The Americans classified their tanks in light, medium and heavies. In each of those classes the prototypes were designated with a "T" followed by a digit (e.g. Medium Tank T5). The variations had the name of the basis prototype more a "E" with a digit (e.g. Medium Tank T5E2). When a model was "standardized" and put into production, they exchanged the "T" for a "M" and the "E" for a "A". Thus the Sherman was for the Americans the "Medium Tank M4". Its various models were the "Medium Tank M4A1", the "Medium Tank M4A2", etc... The British gave surnames to the various models they received from their US ally. "Lee", "Grant", "Sherman", "Stuart", etc... are British inventions, taking inspiration in the names of American generals. The Americans took over that usage after 1945.
By demanding the mechanization of the army in 1932, Mac Arthur put the corner stone of the first line of American light tanks, that remained in production until 1944. The first models were the M2 for the infantry and the "Combat Cars" (later renamed "Light Tank M1") for the cavalry. First armed only with MG's, it took until 1939 before the first gun was installed in the turret (M2A4). M1 and M2 were only sporadically engaged on the frontline in the Pacific area.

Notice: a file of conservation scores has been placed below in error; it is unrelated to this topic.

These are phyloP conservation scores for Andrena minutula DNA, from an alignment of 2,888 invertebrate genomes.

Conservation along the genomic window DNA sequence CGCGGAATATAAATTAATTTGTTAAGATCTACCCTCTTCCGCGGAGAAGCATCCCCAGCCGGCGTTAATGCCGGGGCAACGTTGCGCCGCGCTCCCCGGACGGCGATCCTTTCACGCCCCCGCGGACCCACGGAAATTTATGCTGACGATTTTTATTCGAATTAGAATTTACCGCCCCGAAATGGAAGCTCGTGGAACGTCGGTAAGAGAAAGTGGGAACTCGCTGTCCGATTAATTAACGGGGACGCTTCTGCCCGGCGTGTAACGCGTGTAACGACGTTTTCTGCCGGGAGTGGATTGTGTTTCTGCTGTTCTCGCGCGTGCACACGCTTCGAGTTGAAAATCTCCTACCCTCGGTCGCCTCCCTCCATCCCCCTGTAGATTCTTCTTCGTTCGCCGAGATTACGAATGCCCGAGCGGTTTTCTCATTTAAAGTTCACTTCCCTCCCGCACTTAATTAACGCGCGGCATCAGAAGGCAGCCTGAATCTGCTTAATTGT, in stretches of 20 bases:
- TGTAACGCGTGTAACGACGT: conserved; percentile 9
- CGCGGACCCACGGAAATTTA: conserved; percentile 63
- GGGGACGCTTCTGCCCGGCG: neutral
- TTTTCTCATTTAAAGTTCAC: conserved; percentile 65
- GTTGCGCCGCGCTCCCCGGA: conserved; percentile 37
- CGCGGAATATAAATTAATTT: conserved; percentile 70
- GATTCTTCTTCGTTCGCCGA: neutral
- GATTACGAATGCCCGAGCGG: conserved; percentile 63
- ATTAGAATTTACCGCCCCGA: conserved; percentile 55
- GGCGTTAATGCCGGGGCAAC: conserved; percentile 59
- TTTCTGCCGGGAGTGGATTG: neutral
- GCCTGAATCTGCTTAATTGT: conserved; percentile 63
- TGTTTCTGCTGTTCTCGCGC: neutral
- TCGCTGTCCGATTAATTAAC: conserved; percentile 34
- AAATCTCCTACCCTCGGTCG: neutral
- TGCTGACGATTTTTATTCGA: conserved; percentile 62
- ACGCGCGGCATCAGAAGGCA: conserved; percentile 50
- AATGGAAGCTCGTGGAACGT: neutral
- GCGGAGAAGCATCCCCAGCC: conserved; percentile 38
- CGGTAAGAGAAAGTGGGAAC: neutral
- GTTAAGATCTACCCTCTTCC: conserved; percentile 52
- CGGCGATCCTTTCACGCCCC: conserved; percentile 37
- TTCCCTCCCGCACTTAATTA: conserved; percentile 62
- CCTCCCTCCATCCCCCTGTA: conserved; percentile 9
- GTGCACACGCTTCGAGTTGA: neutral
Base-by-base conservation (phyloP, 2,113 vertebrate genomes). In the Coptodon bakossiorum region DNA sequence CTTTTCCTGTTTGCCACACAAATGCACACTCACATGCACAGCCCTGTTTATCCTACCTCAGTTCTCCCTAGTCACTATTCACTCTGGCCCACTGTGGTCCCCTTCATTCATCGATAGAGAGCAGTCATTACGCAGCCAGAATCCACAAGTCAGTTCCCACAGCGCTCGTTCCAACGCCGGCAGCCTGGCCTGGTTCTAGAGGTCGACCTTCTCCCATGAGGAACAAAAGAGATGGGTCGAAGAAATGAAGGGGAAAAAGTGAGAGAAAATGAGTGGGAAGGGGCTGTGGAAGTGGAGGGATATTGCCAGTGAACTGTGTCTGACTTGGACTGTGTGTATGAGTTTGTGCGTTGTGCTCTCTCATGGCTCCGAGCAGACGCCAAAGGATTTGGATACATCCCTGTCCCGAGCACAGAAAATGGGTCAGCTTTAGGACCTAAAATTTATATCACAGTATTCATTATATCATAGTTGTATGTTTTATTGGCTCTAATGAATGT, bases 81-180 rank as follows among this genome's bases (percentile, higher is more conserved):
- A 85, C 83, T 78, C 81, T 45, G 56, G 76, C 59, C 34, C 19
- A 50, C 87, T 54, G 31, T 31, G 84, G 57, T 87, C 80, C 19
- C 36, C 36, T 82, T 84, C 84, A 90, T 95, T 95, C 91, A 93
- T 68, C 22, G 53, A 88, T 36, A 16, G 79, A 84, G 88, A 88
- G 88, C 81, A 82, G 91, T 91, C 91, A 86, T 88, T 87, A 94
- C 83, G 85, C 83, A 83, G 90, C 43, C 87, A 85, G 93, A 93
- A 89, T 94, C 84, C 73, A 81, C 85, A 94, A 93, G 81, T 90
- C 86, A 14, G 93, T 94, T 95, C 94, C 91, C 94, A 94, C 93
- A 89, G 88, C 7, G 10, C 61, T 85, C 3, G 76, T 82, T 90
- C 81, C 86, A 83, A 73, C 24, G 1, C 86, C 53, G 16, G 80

In the meantime, the fusion of both lines had given birth to the excellent M3 (the British Stuart, later nicknamed "Honey"). It joined the fighting even before the entry of the USA in the war, in North Africa with the British. It served as reconnaissance vehicle until the end of the war and was issued to almost all allied nations, China included. With its immediate follower, the M5, almost 20 000 units were built. A medium tank derived from it, the M7 was envisaged but the project was dropped in favor of the Sherman.
To remedy the main weakness of the Stuart, the too weak 3.7 cm gun, the study of a brand-new tank was undertaken. It used the new suspension with torsion bars developed for the Hellcat, a very fast tank-destroyer, and a ultra-light 7.5 cm gun. The resulting Chaffee was probably the best light tank of the war, although it appeared too late to play a major role. The Americans then started a whole range of vehicles to build on the new hull to replace most of the models in service at the time. The end of the war prevented the fulfillment of that plan.